While economists and intelligentsia were in a different mood with respect to implementation of demonetisation in 2016, they were pushed back by a solid 85% of Indians who believed that demonetisation was implemented in a satisfactory to good manner. Today, the number of those with positive sentiment has not exactly crashed in wave 7, a 66% positive sentiment still constitutes a significant decline. In other words, from more than 4 out of 5 Indian finding the implementation satisfactory, today only 2 out of 3 support its implementation mechanism. Freshers (those below 35 years of age) are more satisfied with the implementation at 72% approval while higher income group is least positive and understandably so.
How about a rollback?
India has a history of governments backtracking on unpopular policies or reforms, therefore demonetisation was considered fit for a rollback by some sections. The support for a rollback has increased between 2016-18, although the majority still supports no-rollback or backtracking. Nearly 63% respondents support staying firm on the policy while 33% supported a rollback either in practice or principle. The support for staying firm is down from 84% in 2016 a significant decline. Major declines have happened in the middle aged and lower income group demographics.
Who was hurt more, rich or the poor?
Politically, demonetisation was a safe policy as it hurt the proverbial 'haves' of a corrupt system. Surprisingly, while perception of demonetisation has shifted across the board on this metric, the perception of demonetisation has remained largely stable. 48.5% believe that demonetisation has hit the poor more, while 35.5% believe that rich were hurt more. Despite apparent stability, it is worth noting that poor continue to believe that they sacrificed more for implementation of this policy measure. Therefore, they may seek more political entitlement and an absence of such measure may trigger discontent against the government.
Does living through demonetisation change your views?
Fewer respondents (44%) supported demonetisation after having experienced it in 2016. In 2018, 59% people supported demonetisation having experienced the aftermath. However, the people who oppose it and intend to punish BJP by voting against it have risen from 13% in 2016 to 20% in 2018. Politically, this signifies a deep and rising polarisation over the question of demonetisation - supporters and detractors are firming up their positions.
The aftershocks of demonetisation?
A majority 51% people say that there is no persistent problem post-demonetisation in 2018, a huge rise when compared to 11% in 2016. This is a heartening statistic for the government as it signifies that there are fewer long-term implications of demonetisation on citizens and some of the anger on ground is indicative of the memory of instantaneous events in 2016. The only statistic of concern is 18.5% respondents saying that their problems have increased - this is a rise over the 12.3% in 2016.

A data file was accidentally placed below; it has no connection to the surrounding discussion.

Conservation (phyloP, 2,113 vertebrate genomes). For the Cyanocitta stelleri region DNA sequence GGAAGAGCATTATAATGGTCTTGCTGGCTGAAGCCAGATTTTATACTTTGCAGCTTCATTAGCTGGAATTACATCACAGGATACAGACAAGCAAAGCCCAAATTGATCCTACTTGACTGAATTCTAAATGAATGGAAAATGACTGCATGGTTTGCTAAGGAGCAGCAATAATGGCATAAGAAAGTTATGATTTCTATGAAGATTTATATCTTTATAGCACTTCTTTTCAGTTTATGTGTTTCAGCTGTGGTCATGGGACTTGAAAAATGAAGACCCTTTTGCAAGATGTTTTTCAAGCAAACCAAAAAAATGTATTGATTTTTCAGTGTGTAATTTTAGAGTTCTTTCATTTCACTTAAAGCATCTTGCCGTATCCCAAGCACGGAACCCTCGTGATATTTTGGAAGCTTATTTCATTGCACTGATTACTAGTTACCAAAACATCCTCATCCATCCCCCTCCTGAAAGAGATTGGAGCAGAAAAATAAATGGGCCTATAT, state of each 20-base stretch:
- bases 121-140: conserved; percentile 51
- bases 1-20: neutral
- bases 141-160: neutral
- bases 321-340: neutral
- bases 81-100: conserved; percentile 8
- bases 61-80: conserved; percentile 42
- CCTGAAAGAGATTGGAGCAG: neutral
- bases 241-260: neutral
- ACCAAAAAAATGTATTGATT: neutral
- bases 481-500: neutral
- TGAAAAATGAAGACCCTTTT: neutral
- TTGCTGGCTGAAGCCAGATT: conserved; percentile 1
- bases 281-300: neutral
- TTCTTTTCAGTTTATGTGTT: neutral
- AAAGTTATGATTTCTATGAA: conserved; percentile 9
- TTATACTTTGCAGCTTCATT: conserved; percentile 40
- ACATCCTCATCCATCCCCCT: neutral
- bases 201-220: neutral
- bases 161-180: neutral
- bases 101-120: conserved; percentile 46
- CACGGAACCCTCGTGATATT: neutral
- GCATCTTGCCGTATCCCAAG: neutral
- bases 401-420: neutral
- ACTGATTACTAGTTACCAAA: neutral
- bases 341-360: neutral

Prime Minister's popularity?
Demonetisation left 17% of population in limbo and they professed no opinion in 2016 on its impact on PM Modi's popularity. Worryingly for the PM, roughly 13% of these have migrated to the decreased popularity column by 2018. The column for respondents who thought this might result in increased popularity has undergone a mild decline from 52% in 2016 to 49% in 2018. Although PM Modi's stock remains high, the high conversion rate of neutrals to critics is a cause of concern. Perhaps the loyalists have stuck it out with the PM but the fence sitters are choosing otherwise.
Sentiment on economy?
The dominant and almost-majority sentiment of respondents in 2016 predicted a recovery after short term blip for the economy. 49.% respondents averred that economy may dip for a while and then recover strongly. This sentiment has crashed down to 29.5% now, whereas the bearish sentiment of a long-lasting recession has strengthened from 12% in 2016 to 28% in 2018. Interestingly, the bullish sentiment has also strengthened from 19.5% in 2016 to 29% in 2018. This is yet another indicator of deep vertical divide that come to occupy Indian polity in all matters of national discourse.
Conclusion: Good idea or bad idea?
In 2016, 27% respondents thought that demonetisation was a good step but poorly implemented. This figure declined to 17% by 2018 and most of the migration of opinion occurred towards the option of "bad step which is poorly implemented". The respondents who believed in it rose from 5% in 2016 to 28.5% in 2018, this indicates yet again the trend of fence sitters migrating towards the critics' category. The supporters of the demonetisation in toto declined from 66% in 2016 to 51% in 2018. In other words, demonetisation has lost supporters and managed to drive the fence sitters away, something somewhere has not clicked with sections of society. Although the net sentiment continues to be positive, the presence of pain in politically significant sections of society is undeniable and salient. Whether that will have mild or huge impact on upcoming Lok Sabha election 2019 is a matter of conjecture.
(Disclaimer: The opinions expressed above are the personal views of the author and do not reflect the views of ZMCL.)